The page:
Professor Matthew S. Erie (University of Oxford), an expert on Islamic law in China, just published an article in the Journal of Law and Religion on anti-sharīʿa sentiment in China and its impact on the ḥalāl food industry.
“Shariʿa as Taboo of Modern Law: Halal Food, Islamophobia, and China”
Why is shariʿa the taboo of modern law? This article examines the “spread of halal” controversy in China as a window to assess how nativist public opinion influences state law and policy whereas state law is foreclosed to providing protection to rights provided for in shariʿa. Among Chinese Muslims (Hui), qingzhen (lit. “pure” plus “true”) or “halal” is the kernel of their localized shariʿa, and one that prohibits consuming pork. The symbol qingzhen has proliferated in the course of China’s economic modernization such that it pervades the public sphere, creating anxiety among Han Chinese that Chinese society and government is becoming “Islamicized.” Hui fear that the profusion of qingzhen foments food insecurity and endangers truth in labeling. In response, they have sought greater protection for their diluted core symbol in national legislation—attempts which have only exacerbated Hui-Han relations. Based on observations from over seven years of field research and interviews with Hui legal entrepreneurs, and drawing from the anthropology of taboo, I explain the debate in China by taking the Hui idea of shariʿa as a taboo to reflexively think about how secular non-Muslim states regard shariʿa as the taboo of modern law.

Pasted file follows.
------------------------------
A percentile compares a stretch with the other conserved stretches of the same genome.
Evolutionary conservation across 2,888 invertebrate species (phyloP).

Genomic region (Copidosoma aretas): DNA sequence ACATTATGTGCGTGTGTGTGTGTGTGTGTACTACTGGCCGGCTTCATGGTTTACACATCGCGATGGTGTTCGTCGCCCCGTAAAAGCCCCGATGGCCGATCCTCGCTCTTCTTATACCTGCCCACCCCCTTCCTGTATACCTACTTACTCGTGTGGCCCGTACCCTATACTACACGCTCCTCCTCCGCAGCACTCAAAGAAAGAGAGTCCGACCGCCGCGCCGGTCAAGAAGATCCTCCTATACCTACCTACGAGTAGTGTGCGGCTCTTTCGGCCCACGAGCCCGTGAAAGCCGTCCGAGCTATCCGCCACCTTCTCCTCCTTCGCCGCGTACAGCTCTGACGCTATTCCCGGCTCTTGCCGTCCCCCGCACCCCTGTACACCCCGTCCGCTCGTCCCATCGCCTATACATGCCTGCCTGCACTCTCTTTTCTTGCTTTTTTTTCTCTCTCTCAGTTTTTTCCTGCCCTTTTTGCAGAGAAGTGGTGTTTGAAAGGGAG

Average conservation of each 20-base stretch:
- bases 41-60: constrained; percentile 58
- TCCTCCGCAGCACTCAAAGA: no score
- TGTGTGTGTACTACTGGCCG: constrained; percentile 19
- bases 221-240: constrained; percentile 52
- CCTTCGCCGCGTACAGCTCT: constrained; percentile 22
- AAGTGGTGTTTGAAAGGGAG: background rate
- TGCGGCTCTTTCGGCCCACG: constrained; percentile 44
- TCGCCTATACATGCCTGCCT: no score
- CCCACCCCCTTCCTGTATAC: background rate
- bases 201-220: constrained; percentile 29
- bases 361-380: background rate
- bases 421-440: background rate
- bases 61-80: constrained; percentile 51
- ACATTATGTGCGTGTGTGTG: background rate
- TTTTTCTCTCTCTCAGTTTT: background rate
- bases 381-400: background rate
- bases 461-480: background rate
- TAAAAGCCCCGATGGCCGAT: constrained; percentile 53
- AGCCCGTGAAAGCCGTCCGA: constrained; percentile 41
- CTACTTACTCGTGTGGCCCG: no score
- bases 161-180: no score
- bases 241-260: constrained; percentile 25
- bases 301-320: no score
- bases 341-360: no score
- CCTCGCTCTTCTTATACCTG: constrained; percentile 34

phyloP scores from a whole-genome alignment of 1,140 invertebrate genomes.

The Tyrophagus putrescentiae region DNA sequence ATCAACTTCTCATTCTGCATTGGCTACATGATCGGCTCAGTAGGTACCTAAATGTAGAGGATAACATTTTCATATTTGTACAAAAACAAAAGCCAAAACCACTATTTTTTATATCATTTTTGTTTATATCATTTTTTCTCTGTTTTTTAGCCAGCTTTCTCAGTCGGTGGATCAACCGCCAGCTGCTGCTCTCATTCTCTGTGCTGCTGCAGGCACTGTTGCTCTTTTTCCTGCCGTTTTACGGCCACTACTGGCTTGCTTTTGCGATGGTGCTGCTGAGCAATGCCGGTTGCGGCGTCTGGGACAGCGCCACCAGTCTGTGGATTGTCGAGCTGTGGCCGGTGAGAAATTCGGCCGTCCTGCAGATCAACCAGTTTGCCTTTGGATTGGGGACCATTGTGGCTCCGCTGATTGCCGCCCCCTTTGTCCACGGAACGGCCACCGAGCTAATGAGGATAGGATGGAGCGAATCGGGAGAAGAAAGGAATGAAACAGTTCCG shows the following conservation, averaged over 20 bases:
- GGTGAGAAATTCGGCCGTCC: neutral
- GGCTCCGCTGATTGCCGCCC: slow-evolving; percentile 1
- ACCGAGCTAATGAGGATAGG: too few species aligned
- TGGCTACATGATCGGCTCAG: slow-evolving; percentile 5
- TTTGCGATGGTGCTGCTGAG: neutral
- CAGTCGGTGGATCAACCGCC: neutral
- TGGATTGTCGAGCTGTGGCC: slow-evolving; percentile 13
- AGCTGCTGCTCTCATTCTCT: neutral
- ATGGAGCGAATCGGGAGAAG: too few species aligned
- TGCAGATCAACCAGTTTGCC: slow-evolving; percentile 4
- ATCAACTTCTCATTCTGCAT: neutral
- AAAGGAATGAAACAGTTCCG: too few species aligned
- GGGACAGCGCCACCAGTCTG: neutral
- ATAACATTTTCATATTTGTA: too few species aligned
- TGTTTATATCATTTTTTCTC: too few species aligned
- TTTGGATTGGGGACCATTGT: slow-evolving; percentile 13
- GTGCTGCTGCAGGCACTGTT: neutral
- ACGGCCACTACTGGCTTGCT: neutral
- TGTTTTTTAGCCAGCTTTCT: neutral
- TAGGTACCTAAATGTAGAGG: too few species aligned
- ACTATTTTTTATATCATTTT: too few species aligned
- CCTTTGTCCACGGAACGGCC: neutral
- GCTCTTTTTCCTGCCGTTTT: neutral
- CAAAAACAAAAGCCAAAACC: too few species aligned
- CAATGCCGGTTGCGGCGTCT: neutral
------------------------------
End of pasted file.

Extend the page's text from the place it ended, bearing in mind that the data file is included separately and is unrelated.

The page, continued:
Read the article here.
In 2016, Professor Erie also wrote a commentary on the SHARIAsource Blog about Chinese Muslim “legal entrepreneurs” who were advocating for more government regulation over ḥalāl food, and the challenge this posed within the socialist legal system.